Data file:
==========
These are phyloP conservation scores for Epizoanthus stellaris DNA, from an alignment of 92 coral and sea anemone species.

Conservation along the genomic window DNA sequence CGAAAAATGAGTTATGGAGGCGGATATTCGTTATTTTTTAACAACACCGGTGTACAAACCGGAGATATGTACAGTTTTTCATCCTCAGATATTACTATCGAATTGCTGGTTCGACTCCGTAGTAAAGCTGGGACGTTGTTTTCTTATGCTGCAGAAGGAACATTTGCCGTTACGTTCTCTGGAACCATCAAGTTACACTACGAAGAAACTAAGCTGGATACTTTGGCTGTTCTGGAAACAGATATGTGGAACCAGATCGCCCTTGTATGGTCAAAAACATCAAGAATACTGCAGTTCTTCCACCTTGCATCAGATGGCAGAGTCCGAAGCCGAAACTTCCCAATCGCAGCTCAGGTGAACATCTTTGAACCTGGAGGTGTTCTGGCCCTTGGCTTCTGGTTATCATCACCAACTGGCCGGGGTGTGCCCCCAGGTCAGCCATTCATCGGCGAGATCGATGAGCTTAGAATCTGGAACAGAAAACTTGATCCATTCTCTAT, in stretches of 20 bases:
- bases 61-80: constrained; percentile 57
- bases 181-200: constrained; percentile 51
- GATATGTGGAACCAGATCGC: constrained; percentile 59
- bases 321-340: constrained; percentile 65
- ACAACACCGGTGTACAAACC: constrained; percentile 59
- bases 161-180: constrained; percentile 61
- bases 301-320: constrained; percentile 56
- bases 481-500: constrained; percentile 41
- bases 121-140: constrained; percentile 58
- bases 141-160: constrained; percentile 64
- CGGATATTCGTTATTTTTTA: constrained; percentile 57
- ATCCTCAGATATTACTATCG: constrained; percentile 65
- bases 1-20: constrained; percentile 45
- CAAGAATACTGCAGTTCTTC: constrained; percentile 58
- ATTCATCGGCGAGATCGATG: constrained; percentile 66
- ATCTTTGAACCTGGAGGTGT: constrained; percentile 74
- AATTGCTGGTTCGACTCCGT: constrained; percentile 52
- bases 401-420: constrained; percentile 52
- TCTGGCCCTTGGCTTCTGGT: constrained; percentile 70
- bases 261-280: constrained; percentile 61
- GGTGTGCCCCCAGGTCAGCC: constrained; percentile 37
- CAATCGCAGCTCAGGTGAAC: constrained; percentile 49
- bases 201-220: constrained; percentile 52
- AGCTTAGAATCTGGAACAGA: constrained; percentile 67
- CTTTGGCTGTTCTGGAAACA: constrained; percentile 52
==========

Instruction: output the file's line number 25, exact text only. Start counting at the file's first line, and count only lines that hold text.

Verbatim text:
- bases 201-220: constrained; percentile 52